That little island at the bottom of Australia, Tasmania, has been much overlooked over the years, but it’s great to see it is gaining some well-deserved attention!
With a history of convicts, wild animals, a modern-day mass shooting and questionable weather, it would be easy to write off this small piece of land 250 kilometres off the coast of southern Australia as not worth the effort. However, despite only being the size of Scotland, West Virginia or Hokkaido, it has a lot going for it, encompassing glorious coastal, mountain and urban scenery, organic produce, elegant wines, aboriginal and convict history, beautiful architecture, fine art and a cultural calendar that attracts devotees from around the world.
I must admit it took me over 40 years to get to Tassie, but I’m glad I made the effort. I’ve only managed to see the east coast, but, like a reformed smoker, I can’t stop talking about it in the effort to convince anyone prepared to listen, to follow my lead. For those who haven’t yet made the trip across the Tasman, here are my Top 10 East Coast Tassie Treats:
- Hobart – The capital city of Tasmania boasts beautiful convict-era sandstone buildings ringing a wind-swept harbour, which comes into its own each New Year as the yachts roll in from the Sydney to Hobart Yacht Race. You either want to join in the revelling at the local pubs, or just gaze at the flotilla of boats from every corner of the earth. There are some great restaurants – Ethos Eat Drink, Franklin and Smolt – to name a few, and a wonderful Tastes of Tasmania festival in early January which showcases all the amazing food and wine Tassie has to offer. The Salamanca Markets are held every Saturday and feature an eclectic array of artisan products. Stay at The Henry Jones Art Hotel, housed in the original IXL jam factory, which is in easy reach of everything you will want to experience. Don’t miss sampling the breakfast treats at the historic Jackman and McRoss bakery at Battery Point or Pigeon Hole, in West Hobart, touted to bake the best bread in the city. The bars are equally as tempting, with Nant Whisky Cellar & Bar and the IXL Long Bar at the Henry Jones Art Hotel being my favourites!
- MONA – No trip to Hobart would be complete without visiting the world-renowned Museum of Old and New Art (MONA). Built and operated by the eccentric, multi-millionaire gambler David Walsh to house his burgeoning collection, the building itself is an architectural delight. The experience begins when you board the MONA fast ferry from Hobart (make sure you buy tickets to the Posh Pit, which includes nibbles and drinks in the private lounge for the 30 minute journey down the Derwent River). Allow an entire day to take in the exhibitions, which can be both confronting and enlightening, visit the Moorilla Winery on the same site, and eat in either the superb The Source restaurant or at the new café. There are also two wine bars, accommodation in the MONA pavilions, a cinema and live music. You could plan your trip to coincide with one of two music and art festivals a year –MOFO in January and Dark MOFO in June. If it all sounds too much to absorb in one day, prepare in advance by reading David Walsh’s autobiography, ‘A Bone of Fact’. MONA has put Tasmania firmly on the world map, but most people are unsure of whether to canonise or demonise its enigmatic founder! Whatever your stance….don’t miss the experience!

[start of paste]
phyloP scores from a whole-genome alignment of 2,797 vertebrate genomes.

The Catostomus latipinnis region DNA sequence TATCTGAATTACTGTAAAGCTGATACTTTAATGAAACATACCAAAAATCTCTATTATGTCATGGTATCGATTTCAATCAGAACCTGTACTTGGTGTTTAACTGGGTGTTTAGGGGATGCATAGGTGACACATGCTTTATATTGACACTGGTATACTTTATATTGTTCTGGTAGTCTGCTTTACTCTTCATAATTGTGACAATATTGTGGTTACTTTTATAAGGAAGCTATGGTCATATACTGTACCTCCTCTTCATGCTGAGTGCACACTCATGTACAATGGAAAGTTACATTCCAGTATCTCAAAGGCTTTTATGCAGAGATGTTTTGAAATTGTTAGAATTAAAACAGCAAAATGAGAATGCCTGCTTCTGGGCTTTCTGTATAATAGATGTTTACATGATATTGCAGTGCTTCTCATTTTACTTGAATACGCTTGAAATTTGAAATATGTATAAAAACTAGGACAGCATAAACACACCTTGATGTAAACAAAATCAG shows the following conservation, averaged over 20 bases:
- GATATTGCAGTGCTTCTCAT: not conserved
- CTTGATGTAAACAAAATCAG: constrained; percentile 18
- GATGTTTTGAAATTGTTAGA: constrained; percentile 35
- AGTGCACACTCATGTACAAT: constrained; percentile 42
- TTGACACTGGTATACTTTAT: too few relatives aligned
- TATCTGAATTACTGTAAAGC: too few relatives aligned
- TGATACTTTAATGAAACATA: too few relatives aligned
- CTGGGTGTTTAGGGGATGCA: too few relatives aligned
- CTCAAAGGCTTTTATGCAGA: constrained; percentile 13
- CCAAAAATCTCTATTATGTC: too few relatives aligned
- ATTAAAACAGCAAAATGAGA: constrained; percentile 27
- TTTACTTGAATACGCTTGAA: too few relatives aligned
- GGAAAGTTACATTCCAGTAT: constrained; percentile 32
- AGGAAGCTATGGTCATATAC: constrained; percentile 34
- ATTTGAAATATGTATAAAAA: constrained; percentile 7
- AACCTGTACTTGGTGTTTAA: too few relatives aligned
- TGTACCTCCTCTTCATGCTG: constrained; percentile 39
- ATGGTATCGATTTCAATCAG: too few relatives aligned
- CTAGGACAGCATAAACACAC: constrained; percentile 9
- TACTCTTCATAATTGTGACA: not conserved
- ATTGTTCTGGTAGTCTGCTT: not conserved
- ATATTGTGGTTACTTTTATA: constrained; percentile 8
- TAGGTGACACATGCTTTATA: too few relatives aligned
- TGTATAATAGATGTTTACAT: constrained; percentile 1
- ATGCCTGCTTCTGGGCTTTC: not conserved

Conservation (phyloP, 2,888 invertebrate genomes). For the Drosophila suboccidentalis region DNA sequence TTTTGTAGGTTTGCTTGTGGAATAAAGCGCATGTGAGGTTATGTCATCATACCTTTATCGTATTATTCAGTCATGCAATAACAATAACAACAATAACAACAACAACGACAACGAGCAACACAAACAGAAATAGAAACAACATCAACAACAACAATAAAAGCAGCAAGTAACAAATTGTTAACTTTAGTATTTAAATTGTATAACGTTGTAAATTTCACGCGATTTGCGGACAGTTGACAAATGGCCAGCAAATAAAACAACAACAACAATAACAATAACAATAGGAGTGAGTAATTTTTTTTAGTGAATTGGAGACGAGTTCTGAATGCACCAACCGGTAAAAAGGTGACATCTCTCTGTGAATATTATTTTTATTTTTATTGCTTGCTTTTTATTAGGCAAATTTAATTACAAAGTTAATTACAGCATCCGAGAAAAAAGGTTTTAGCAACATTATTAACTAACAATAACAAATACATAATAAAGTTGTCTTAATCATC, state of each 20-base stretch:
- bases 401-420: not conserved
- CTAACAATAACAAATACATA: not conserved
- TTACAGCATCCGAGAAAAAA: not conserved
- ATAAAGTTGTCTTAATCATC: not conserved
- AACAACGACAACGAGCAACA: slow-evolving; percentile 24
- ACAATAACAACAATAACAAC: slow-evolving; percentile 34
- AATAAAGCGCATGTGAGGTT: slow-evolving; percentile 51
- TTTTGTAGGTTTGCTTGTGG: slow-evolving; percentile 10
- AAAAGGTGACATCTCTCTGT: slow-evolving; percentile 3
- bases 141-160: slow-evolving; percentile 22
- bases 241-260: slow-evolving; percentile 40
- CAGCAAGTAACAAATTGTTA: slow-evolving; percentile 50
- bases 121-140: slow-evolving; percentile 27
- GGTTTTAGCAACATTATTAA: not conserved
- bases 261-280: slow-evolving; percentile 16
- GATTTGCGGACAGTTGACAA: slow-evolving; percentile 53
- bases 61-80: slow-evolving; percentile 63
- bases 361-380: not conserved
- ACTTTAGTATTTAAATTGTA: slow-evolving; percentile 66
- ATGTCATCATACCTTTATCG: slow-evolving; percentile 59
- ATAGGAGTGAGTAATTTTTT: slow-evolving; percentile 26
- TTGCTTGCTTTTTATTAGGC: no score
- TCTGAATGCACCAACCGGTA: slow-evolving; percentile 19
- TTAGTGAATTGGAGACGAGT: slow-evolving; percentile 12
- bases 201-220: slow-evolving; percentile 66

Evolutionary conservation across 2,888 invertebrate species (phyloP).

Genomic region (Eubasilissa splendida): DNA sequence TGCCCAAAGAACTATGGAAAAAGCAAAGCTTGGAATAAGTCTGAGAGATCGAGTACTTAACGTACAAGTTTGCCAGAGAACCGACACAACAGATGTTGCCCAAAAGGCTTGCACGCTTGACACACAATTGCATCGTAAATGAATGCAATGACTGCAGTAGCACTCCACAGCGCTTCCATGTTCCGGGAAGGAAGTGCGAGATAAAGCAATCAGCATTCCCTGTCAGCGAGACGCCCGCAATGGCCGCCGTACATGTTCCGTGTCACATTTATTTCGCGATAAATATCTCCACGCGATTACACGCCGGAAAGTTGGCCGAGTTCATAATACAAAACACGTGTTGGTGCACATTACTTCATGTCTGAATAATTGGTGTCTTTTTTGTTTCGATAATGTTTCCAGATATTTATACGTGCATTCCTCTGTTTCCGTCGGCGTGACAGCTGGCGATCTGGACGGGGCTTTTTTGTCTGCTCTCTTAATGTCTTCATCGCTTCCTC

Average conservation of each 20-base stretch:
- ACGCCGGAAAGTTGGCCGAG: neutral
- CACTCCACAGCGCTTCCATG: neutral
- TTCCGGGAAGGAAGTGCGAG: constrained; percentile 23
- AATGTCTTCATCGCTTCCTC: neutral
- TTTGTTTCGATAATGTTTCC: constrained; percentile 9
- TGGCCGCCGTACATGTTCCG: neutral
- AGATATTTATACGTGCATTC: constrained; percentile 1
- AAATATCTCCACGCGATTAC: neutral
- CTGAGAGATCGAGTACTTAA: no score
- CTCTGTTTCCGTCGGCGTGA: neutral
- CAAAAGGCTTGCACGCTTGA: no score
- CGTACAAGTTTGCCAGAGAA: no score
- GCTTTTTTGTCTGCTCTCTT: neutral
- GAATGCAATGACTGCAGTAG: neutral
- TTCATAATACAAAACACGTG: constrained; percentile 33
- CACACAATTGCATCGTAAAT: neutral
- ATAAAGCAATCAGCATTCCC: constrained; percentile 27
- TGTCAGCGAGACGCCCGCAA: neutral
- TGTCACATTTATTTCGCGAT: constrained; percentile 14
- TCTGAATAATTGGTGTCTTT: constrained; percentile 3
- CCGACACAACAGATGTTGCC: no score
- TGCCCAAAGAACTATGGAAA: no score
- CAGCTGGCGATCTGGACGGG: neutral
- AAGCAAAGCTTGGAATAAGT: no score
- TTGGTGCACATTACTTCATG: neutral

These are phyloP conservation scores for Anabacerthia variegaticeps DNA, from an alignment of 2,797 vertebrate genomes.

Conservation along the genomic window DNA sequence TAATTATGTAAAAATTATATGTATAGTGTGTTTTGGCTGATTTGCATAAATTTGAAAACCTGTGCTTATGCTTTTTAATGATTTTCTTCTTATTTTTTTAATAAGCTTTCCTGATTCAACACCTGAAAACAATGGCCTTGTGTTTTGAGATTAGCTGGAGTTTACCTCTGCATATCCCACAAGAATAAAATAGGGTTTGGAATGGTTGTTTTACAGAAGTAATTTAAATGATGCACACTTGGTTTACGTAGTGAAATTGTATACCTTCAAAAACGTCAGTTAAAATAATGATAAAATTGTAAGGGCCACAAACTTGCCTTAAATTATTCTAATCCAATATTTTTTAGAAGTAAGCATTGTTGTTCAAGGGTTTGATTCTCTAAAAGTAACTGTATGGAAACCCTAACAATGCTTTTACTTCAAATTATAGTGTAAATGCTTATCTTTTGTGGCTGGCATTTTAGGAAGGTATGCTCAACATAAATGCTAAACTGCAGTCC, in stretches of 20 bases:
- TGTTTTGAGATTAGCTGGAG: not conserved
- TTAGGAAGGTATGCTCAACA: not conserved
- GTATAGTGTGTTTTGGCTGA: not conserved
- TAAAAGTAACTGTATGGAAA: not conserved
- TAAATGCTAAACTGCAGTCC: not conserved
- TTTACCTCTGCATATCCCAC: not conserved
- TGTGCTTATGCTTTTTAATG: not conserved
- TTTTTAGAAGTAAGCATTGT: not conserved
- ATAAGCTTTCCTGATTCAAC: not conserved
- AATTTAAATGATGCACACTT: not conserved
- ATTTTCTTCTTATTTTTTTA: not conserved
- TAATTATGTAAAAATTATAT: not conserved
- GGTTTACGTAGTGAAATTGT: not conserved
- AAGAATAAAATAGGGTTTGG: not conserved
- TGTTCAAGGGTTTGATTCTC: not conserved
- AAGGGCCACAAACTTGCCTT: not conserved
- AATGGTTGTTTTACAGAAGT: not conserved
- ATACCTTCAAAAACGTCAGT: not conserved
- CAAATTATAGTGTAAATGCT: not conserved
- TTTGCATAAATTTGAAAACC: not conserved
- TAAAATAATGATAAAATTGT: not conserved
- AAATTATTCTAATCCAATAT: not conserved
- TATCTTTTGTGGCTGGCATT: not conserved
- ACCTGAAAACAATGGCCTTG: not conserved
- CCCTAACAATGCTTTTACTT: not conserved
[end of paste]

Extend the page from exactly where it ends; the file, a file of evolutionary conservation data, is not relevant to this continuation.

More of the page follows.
- Port Arthur – Located 100 kms southeast of Hobart, the drive to this eerie yet strangely beautiful former convict jail is a journey in itself. The coastal scenery is rugged and serene, with a few café stops on the way to keep you going. Take the tour at the jail, including the boat trip around the peninsular for a comprehensive overview of what life was like for those who often were transported for the minor crime of stealing a loaf of bread.
- The Agrarian Kitchen – There are some experiences in life which change your way of thinking forever, and The Agrarian Kitchen is one of these. Operated by former food critic and chef Rodney and his wife Severine, this day-long cooking school in a converted school-house 40 minutes’ drive from Hobart, is a true paddock-to-plate experience. Start the day by milking the goat and picking the fruit and vegetables from the organic garden, then move inside to prepare anything from stoneground bread, to goats milk and lavender ice-cream, to mussels in brodo and zucchini flowers stuffed with ricotta. Of course, the day includes eating this manna from heaven, all washed down with some outstanding Tassie wines.